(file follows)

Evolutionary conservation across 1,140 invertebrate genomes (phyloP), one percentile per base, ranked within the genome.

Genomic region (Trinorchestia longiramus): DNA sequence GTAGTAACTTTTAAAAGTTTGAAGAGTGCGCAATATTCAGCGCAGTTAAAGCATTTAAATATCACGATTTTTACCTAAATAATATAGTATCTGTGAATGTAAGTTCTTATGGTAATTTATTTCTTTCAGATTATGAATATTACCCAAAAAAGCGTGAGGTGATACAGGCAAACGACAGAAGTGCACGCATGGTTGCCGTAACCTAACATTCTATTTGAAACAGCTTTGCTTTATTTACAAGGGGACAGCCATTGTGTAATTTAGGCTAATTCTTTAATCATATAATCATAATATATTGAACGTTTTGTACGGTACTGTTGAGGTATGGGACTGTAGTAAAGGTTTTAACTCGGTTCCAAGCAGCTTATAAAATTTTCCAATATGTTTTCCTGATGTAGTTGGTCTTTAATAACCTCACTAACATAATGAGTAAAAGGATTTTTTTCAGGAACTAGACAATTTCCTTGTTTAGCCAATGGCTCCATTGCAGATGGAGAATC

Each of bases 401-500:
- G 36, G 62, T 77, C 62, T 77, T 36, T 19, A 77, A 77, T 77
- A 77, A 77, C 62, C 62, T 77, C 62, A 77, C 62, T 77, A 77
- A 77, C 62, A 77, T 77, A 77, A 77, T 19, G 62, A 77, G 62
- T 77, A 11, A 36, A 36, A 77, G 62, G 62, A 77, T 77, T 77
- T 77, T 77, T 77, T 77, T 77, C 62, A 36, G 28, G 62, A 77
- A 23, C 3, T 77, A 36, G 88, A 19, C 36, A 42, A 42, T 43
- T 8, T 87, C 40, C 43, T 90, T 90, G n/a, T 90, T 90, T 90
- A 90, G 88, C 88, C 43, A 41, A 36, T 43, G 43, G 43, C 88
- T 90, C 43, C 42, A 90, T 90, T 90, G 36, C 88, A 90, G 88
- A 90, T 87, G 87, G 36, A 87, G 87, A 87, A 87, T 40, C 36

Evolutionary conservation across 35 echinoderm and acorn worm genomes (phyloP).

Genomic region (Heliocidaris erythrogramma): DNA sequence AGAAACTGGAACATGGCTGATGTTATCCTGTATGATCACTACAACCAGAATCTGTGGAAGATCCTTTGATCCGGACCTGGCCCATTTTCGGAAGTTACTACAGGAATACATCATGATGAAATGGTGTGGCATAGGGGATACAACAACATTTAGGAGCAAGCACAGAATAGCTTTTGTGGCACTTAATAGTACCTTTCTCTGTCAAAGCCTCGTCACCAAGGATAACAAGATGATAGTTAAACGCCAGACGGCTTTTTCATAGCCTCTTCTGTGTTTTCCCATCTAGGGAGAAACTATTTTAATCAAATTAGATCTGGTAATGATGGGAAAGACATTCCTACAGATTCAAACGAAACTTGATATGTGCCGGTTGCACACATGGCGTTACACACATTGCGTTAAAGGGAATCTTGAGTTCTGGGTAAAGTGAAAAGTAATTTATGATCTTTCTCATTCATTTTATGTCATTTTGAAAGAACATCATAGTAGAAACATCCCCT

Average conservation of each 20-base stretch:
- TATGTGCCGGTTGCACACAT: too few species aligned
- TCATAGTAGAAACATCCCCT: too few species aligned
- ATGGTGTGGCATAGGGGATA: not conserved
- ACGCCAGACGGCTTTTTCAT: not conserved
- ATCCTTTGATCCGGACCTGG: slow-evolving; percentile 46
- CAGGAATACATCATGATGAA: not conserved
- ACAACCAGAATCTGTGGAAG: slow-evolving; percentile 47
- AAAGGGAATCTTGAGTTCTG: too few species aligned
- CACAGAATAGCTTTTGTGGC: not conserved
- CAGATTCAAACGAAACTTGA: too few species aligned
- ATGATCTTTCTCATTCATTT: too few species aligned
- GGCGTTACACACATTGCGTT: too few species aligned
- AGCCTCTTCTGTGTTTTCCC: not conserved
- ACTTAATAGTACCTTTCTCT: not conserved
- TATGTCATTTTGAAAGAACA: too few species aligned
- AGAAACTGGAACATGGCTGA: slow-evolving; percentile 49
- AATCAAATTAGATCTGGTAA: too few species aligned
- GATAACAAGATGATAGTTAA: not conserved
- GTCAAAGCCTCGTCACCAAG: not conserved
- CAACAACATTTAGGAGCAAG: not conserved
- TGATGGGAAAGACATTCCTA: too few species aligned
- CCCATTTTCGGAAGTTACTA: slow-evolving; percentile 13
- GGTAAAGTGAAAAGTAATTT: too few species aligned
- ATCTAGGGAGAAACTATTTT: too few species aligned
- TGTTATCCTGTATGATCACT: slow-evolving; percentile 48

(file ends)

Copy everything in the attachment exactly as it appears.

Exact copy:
Evolutionary conservation across 1,140 invertebrate genomes (phyloP), one percentile per base, ranked within the genome.

Genomic region (Trinorchestia longiramus): DNA sequence GTAGTAACTTTTAAAAGTTTGAAGAGTGCGCAATATTCAGCGCAGTTAAAGCATTTAAATATCACGATTTTTACCTAAATAATATAGTATCTGTGAATGTAAGTTCTTATGGTAATTTATTTCTTTCAGATTATGAATATTACCCAAAAAAGCGTGAGGTGATACAGGCAAACGACAGAAGTGCACGCATGGTTGCCGTAACCTAACATTCTATTTGAAACAGCTTTGCTTTATTTACAAGGGGACAGCCATTGTGTAATTTAGGCTAATTCTTTAATCATATAATCATAATATATTGAACGTTTTGTACGGTACTGTTGAGGTATGGGACTGTAGTAAAGGTTTTAACTCGGTTCCAAGCAGCTTATAAAATTTTCCAATATGTTTTCCTGATGTAGTTGGTCTTTAATAACCTCACTAACATAATGAGTAAAAGGATTTTTTTCAGGAACTAGACAATTTCCTTGTTTAGCCAATGGCTCCATTGCAGATGGAGAATC

Each of bases 401-500:
- G 36, G 62, T 77, C 62, T 77, T 36, T 19, A 77, A 77, T 77
- A 77, A 77, C 62, C 62, T 77, C 62, A 77, C 62, T 77, A 77
- A 77, C 62, A 77, T 77, A 77, A 77, T 19, G 62, A 77, G 62
- T 77, A 11, A 36, A 36, A 77, G 62, G 62, A 77, T 77, T 77
- T 77, T 77, T 77, T 77, T 77, C 62, A 36, G 28, G 62, A 77
- A 23, C 3, T 77, A 36, G 88, A 19, C 36, A 42, A 42, T 43
- T 8, T 87, C 40, C 43, T 90, T 90, G n/a, T 90, T 90, T 90
- A 90, G 88, C 88, C 43, A 41, A 36, T 43, G 43, G 43, C 88
- T 90, C 43, C 42, A 90, T 90, T 90, G 36, C 88, A 90, G 88
- A 90, T 87, G 87, G 36, A 87, G 87, A 87, A 87, T 40, C 36

Evolutionary conservation across 35 echinoderm and acorn worm genomes (phyloP).

Genomic region (Heliocidaris erythrogramma): DNA sequence AGAAACTGGAACATGGCTGATGTTATCCTGTATGATCACTACAACCAGAATCTGTGGAAGATCCTTTGATCCGGACCTGGCCCATTTTCGGAAGTTACTACAGGAATACATCATGATGAAATGGTGTGGCATAGGGGATACAACAACATTTAGGAGCAAGCACAGAATAGCTTTTGTGGCACTTAATAGTACCTTTCTCTGTCAAAGCCTCGTCACCAAGGATAACAAGATGATAGTTAAACGCCAGACGGCTTTTTCATAGCCTCTTCTGTGTTTTCCCATCTAGGGAGAAACTATTTTAATCAAATTAGATCTGGTAATGATGGGAAAGACATTCCTACAGATTCAAACGAAACTTGATATGTGCCGGTTGCACACATGGCGTTACACACATTGCGTTAAAGGGAATCTTGAGTTCTGGGTAAAGTGAAAAGTAATTTATGATCTTTCTCATTCATTTTATGTCATTTTGAAAGAACATCATAGTAGAAACATCCCCT

Average conservation of each 20-base stretch:
- TATGTGCCGGTTGCACACAT: too few species aligned
- TCATAGTAGAAACATCCCCT: too few species aligned
- ATGGTGTGGCATAGGGGATA: not conserved
- ACGCCAGACGGCTTTTTCAT: not conserved
- ATCCTTTGATCCGGACCTGG: slow-evolving; percentile 46
- CAGGAATACATCATGATGAA: not conserved
- ACAACCAGAATCTGTGGAAG: slow-evolving; percentile 47
- AAAGGGAATCTTGAGTTCTG: too few species aligned
- CACAGAATAGCTTTTGTGGC: not conserved
- CAGATTCAAACGAAACTTGA: too few species aligned
- ATGATCTTTCTCATTCATTT: too few species aligned
- GGCGTTACACACATTGCGTT: too few species aligned
- AGCCTCTTCTGTGTTTTCCC: not conserved
- ACTTAATAGTACCTTTCTCT: not conserved
- TATGTCATTTTGAAAGAACA: too few species aligned
- AGAAACTGGAACATGGCTGA: slow-evolving; percentile 49
- AATCAAATTAGATCTGGTAA: too few species aligned
- GATAACAAGATGATAGTTAA: not conserved
- GTCAAAGCCTCGTCACCAAG: not conserved
- CAACAACATTTAGGAGCAAG: not conserved
- TGATGGGAAAGACATTCCTA: too few species aligned
- CCCATTTTCGGAAGTTACTA: slow-evolving; percentile 13
- GGTAAAGTGAAAAGTAATTT: too few species aligned
- ATCTAGGGAGAAACTATTTT: too few species aligned
- TGTTATCCTGTATGATCACT: slow-evolving; percentile 48